By PAUL NEWBERRY, Associated Press
MIAMI GARDENS, Fla. (AP) — The championship was locked up by halftime. By the time the confetti landed, Alabama was already looking ahead to the next one.
That's the way it is for the latest dynasty in Tuscaloosa.
Win a title. Move on.
Quieting the Irish on the very first drive, Eddie Lacy, AJ McCarron and the No. 2 Crimson Tide rolled top-ranked Notre Dame 42-14 for the BCS championship Monday night, locking up a second straight national title and third in four years with another laugher of a title game.
The Bear would've been especially proud of this one — Nick Saban and the Tide romping to the second-biggest rout of the BCS era that began in 1999.
Now, back to work.
"The process is ongoing," said Saban, still tightlipped as ever and showing little emotion after the fourth national title of his coaching career. "We're going to enjoy it for 24 hours or so."
The Crimson Tide (13-1) wrapped up its ninth Associated Press national title, breaking a tie with Notre Dame for the most by any school and gaining a measure of redemption for a bitter loss to the Irish almost four decades ago: the epic 1973 Sugar Bowl in which Ara Parseghian's team edged Bear Bryant's powerhouse 24-23.
Bryant won five AP titles during his brilliant career. The way things are going, Saban might just chase him down.
Lacy, the game's offensive MVP, ran for one touchdown and caught a pass for another in the final minute of the opening half. He spun away from the vaunted Notre Dame defense not once, but twice, to cap a 28-0 blitz before the bands even got on the field.
"They just did what Alabama does," moaned Manti Te'o, Notre Dame's star linebacker and Heisman Trophy finalist.
Lacy finished with 140 yards on 20 carries, coming up with two of his best performances in the two biggest games of the year. He rushed for a career-high 181 yards in a thrilling victory over Georgia in the SEC title game, and was nearly as dominant against the Irish (12-1). McCarron wasn't too shabby, either, completing 20 of 28 passes for four touchdowns and 264 yards, adding another dazzling effort on top of being MVP in last year's title game.
You could almost hear television sets around the country flipping to other channels, a hugely anticipated matchup between two of the nation's most storied programs reduced to nothing more than the second straight BCS blowout for the Crimson Tide.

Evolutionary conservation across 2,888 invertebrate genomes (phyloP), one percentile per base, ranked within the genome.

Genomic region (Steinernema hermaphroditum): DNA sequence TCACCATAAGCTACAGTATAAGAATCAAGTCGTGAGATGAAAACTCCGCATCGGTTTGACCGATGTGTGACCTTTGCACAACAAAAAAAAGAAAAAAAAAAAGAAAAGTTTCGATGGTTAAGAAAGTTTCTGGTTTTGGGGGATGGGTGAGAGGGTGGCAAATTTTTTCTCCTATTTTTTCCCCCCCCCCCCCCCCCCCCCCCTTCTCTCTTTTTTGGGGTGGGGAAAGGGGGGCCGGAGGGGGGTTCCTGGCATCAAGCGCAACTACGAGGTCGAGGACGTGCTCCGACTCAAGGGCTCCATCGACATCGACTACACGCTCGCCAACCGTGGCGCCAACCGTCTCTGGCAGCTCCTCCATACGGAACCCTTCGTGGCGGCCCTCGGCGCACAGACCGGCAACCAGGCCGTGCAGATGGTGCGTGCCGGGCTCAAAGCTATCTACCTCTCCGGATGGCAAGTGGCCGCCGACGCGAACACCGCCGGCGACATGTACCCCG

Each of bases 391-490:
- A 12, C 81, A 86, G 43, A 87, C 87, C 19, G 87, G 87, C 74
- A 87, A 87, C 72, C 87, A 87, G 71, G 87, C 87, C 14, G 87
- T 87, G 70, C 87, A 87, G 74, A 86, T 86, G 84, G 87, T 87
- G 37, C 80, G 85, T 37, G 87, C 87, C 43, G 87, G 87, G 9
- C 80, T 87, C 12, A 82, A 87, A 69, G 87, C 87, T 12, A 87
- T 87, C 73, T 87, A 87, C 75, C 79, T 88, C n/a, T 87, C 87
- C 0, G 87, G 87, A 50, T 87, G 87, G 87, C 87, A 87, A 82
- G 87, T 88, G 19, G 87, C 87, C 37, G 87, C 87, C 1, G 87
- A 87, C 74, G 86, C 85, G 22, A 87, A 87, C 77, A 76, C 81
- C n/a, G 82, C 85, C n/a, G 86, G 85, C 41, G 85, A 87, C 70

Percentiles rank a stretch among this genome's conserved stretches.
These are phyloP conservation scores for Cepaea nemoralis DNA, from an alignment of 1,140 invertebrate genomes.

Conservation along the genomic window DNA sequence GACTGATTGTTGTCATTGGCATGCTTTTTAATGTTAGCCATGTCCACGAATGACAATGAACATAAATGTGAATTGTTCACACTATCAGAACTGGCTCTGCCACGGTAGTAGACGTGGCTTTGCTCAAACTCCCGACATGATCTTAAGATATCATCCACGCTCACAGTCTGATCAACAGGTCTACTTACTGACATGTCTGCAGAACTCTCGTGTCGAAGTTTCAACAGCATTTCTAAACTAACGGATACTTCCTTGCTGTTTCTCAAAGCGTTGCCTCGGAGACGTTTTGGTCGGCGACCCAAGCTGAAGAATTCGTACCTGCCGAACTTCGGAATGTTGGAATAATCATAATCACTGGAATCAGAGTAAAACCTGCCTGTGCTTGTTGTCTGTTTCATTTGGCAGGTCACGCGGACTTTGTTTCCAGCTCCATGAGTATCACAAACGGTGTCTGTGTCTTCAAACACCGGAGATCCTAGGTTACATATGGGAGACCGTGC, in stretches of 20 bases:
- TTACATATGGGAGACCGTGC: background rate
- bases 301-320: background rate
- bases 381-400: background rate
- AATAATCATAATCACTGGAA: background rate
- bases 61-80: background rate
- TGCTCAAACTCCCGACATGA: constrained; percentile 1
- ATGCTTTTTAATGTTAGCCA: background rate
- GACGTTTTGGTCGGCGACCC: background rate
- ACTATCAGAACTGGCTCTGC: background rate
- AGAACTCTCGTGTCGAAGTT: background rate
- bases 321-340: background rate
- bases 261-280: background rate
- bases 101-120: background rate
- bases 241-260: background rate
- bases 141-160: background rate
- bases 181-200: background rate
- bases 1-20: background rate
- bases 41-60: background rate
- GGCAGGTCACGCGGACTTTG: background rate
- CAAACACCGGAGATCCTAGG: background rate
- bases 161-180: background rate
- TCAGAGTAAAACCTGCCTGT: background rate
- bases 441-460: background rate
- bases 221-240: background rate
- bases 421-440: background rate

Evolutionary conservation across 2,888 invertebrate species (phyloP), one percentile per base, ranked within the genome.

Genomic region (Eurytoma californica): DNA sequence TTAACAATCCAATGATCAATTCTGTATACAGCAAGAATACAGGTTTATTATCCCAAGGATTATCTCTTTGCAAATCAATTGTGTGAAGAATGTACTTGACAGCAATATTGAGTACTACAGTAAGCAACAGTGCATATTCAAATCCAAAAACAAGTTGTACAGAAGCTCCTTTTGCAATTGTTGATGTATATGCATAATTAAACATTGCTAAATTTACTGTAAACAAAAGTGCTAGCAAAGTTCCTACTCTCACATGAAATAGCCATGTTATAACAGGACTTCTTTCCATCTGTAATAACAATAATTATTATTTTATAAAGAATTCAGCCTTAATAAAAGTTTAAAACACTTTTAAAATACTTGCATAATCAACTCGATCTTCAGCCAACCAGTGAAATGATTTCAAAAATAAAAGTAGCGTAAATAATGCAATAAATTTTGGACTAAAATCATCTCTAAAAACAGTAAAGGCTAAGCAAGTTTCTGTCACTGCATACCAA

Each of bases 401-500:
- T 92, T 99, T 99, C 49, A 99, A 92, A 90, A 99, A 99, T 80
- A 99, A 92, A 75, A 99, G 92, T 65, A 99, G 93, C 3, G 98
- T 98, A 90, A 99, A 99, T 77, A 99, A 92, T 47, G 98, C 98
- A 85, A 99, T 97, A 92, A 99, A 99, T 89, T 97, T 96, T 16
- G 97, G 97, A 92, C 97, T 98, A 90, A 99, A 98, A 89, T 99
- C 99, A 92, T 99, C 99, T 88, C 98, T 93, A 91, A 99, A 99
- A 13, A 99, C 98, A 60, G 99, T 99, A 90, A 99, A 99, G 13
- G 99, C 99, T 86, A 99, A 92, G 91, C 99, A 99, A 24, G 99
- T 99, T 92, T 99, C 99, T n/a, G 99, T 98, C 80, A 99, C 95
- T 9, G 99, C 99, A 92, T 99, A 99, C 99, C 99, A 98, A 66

And, it would seem, they're not content yet.
"We're going for it next year again," said offensive tackle Cyrus Kouandijo, only a sophomore but already the owner of two rings. "And again. And again. And again. I love to win. That's why I came here."
While Saban insisted he was "happy as hell" and "has never been prouder of a group of young men," it was hard to tell. He was already talking about reporting to the office Wednesday and getting started on next season.
"One of these days, when I'm sitting on the side of the hill watching the stream go by, I'll probably figure it out even more," Saban said. "But what about next year's team? You've got to think about that, too."
Alabama scored 69 straight points against its title game opponents, going back to getting the final 13 against Texas in 2010, followed by a stifling 21-0 victory over LSU for last year's crown, then scoring the first 35 points on Notre Dame. Saban's team made the Irish look like a squad that would be hard-pressed to finish in the middle of the pack in the mighty Southeastern Conference, which has now won seven straight national championships.
Saban, the diminutive man with the perpetual scowl, has guided Alabama to the top spot in the rankings three times since arriving in Tuscaloosa in 2007, and if he's serious about finishing his career with the job he has, there seems no reason he can't win a few more before he's done with "The Process."
Already, Saban is the first coach in the BCS era to win national titles at different schools, capturing his first at LSU during the 2003 season. Now, he's the first coach with back-to-back BCS titles, and given the youthfulness of his team, Alabama figures to go into next season as a heavy favorite.